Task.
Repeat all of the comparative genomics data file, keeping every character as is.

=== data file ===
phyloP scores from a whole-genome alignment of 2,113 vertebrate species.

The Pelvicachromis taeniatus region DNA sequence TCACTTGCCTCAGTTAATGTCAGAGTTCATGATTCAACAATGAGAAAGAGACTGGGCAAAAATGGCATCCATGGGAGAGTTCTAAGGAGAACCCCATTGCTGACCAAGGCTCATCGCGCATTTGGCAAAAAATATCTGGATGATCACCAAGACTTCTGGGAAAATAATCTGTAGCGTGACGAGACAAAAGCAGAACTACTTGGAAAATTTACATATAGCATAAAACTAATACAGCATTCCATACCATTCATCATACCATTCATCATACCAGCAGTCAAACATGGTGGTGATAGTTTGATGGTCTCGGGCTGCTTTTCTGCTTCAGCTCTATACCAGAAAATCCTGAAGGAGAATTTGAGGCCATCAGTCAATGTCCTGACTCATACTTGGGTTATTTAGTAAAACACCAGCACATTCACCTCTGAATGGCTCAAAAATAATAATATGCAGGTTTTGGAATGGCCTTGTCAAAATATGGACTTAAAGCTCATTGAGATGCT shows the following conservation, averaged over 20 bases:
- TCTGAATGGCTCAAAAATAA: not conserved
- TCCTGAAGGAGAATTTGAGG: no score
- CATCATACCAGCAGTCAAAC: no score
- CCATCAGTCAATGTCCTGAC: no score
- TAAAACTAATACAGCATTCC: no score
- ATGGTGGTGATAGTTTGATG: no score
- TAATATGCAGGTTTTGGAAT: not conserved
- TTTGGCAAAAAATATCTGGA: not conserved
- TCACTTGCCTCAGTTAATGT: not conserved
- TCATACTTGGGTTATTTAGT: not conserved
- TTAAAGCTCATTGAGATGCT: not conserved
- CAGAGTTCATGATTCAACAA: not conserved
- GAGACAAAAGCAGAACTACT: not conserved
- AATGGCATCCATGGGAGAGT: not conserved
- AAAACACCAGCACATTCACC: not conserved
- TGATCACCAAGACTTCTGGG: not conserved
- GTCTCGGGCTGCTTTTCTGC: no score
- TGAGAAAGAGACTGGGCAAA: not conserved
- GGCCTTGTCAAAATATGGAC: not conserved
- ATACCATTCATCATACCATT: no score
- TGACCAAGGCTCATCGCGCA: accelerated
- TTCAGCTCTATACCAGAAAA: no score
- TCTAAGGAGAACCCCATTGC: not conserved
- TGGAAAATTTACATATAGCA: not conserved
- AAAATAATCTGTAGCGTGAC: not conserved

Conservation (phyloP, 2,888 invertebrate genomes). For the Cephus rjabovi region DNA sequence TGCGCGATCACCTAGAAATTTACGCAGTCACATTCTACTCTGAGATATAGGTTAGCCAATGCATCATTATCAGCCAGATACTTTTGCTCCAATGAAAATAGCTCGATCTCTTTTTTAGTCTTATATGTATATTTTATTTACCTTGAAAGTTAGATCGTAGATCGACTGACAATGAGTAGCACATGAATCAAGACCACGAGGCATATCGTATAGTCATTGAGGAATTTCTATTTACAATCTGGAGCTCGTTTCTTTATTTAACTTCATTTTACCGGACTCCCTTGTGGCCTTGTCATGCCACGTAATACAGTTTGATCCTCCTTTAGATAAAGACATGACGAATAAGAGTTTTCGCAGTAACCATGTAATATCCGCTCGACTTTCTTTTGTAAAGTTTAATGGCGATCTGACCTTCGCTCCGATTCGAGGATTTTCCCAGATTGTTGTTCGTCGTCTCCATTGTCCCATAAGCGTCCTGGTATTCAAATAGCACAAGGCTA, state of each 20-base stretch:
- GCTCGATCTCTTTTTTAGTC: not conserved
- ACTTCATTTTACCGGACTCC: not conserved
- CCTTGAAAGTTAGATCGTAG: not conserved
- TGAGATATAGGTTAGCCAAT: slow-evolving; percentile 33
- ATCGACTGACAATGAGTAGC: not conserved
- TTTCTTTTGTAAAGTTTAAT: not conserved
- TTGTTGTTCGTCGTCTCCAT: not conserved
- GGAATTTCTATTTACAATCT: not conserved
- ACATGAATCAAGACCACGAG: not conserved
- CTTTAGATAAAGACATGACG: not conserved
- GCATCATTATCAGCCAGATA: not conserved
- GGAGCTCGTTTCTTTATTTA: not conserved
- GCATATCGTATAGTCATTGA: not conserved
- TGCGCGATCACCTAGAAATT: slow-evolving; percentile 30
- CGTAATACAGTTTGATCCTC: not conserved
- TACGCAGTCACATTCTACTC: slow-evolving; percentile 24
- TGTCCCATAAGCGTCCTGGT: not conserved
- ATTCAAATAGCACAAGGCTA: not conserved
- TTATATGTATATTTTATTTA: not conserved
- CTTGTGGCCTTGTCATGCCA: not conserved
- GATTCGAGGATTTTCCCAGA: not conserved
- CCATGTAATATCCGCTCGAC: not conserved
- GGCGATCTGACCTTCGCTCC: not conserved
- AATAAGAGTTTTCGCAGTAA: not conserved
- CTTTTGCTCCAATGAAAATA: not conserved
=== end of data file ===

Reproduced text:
phyloP scores from a whole-genome alignment of 2,113 vertebrate species.

The Pelvicachromis taeniatus region DNA sequence TCACTTGCCTCAGTTAATGTCAGAGTTCATGATTCAACAATGAGAAAGAGACTGGGCAAAAATGGCATCCATGGGAGAGTTCTAAGGAGAACCCCATTGCTGACCAAGGCTCATCGCGCATTTGGCAAAAAATATCTGGATGATCACCAAGACTTCTGGGAAAATAATCTGTAGCGTGACGAGACAAAAGCAGAACTACTTGGAAAATTTACATATAGCATAAAACTAATACAGCATTCCATACCATTCATCATACCATTCATCATACCAGCAGTCAAACATGGTGGTGATAGTTTGATGGTCTCGGGCTGCTTTTCTGCTTCAGCTCTATACCAGAAAATCCTGAAGGAGAATTTGAGGCCATCAGTCAATGTCCTGACTCATACTTGGGTTATTTAGTAAAACACCAGCACATTCACCTCTGAATGGCTCAAAAATAATAATATGCAGGTTTTGGAATGGCCTTGTCAAAATATGGACTTAAAGCTCATTGAGATGCT shows the following conservation, averaged over 20 bases:
- TCTGAATGGCTCAAAAATAA: not conserved
- TCCTGAAGGAGAATTTGAGG: no score
- CATCATACCAGCAGTCAAAC: no score
- CCATCAGTCAATGTCCTGAC: no score
- TAAAACTAATACAGCATTCC: no score
- ATGGTGGTGATAGTTTGATG: no score
- TAATATGCAGGTTTTGGAAT: not conserved
- TTTGGCAAAAAATATCTGGA: not conserved
- TCACTTGCCTCAGTTAATGT: not conserved
- TCATACTTGGGTTATTTAGT: not conserved
- TTAAAGCTCATTGAGATGCT: not conserved
- CAGAGTTCATGATTCAACAA: not conserved
- GAGACAAAAGCAGAACTACT: not conserved
- AATGGCATCCATGGGAGAGT: not conserved
- AAAACACCAGCACATTCACC: not conserved
- TGATCACCAAGACTTCTGGG: not conserved
- GTCTCGGGCTGCTTTTCTGC: no score
- TGAGAAAGAGACTGGGCAAA: not conserved
- GGCCTTGTCAAAATATGGAC: not conserved
- ATACCATTCATCATACCATT: no score
- TGACCAAGGCTCATCGCGCA: accelerated
- TTCAGCTCTATACCAGAAAA: no score
- TCTAAGGAGAACCCCATTGC: not conserved
- TGGAAAATTTACATATAGCA: not conserved
- AAAATAATCTGTAGCGTGAC: not conserved

Conservation (phyloP, 2,888 invertebrate genomes). For the Cephus rjabovi region DNA sequence TGCGCGATCACCTAGAAATTTACGCAGTCACATTCTACTCTGAGATATAGGTTAGCCAATGCATCATTATCAGCCAGATACTTTTGCTCCAATGAAAATAGCTCGATCTCTTTTTTAGTCTTATATGTATATTTTATTTACCTTGAAAGTTAGATCGTAGATCGACTGACAATGAGTAGCACATGAATCAAGACCACGAGGCATATCGTATAGTCATTGAGGAATTTCTATTTACAATCTGGAGCTCGTTTCTTTATTTAACTTCATTTTACCGGACTCCCTTGTGGCCTTGTCATGCCACGTAATACAGTTTGATCCTCCTTTAGATAAAGACATGACGAATAAGAGTTTTCGCAGTAACCATGTAATATCCGCTCGACTTTCTTTTGTAAAGTTTAATGGCGATCTGACCTTCGCTCCGATTCGAGGATTTTCCCAGATTGTTGTTCGTCGTCTCCATTGTCCCATAAGCGTCCTGGTATTCAAATAGCACAAGGCTA, state of each 20-base stretch:
- GCTCGATCTCTTTTTTAGTC: not conserved
- ACTTCATTTTACCGGACTCC: not conserved
- CCTTGAAAGTTAGATCGTAG: not conserved
- TGAGATATAGGTTAGCCAAT: slow-evolving; percentile 33
- ATCGACTGACAATGAGTAGC: not conserved
- TTTCTTTTGTAAAGTTTAAT: not conserved
- TTGTTGTTCGTCGTCTCCAT: not conserved
- GGAATTTCTATTTACAATCT: not conserved
- ACATGAATCAAGACCACGAG: not conserved
- CTTTAGATAAAGACATGACG: not conserved
- GCATCATTATCAGCCAGATA: not conserved
- GGAGCTCGTTTCTTTATTTA: not conserved
- GCATATCGTATAGTCATTGA: not conserved
- TGCGCGATCACCTAGAAATT: slow-evolving; percentile 30
- CGTAATACAGTTTGATCCTC: not conserved
- TACGCAGTCACATTCTACTC: slow-evolving; percentile 24
- TGTCCCATAAGCGTCCTGGT: not conserved
- ATTCAAATAGCACAAGGCTA: not conserved
- TTATATGTATATTTTATTTA: not conserved
- CTTGTGGCCTTGTCATGCCA: not conserved
- GATTCGAGGATTTTCCCAGA: not conserved
- CCATGTAATATCCGCTCGAC: not conserved
- GGCGATCTGACCTTCGCTCC: not conserved
- AATAAGAGTTTTCGCAGTAA: not conserved
- CTTTTGCTCCAATGAAAATA: not conserved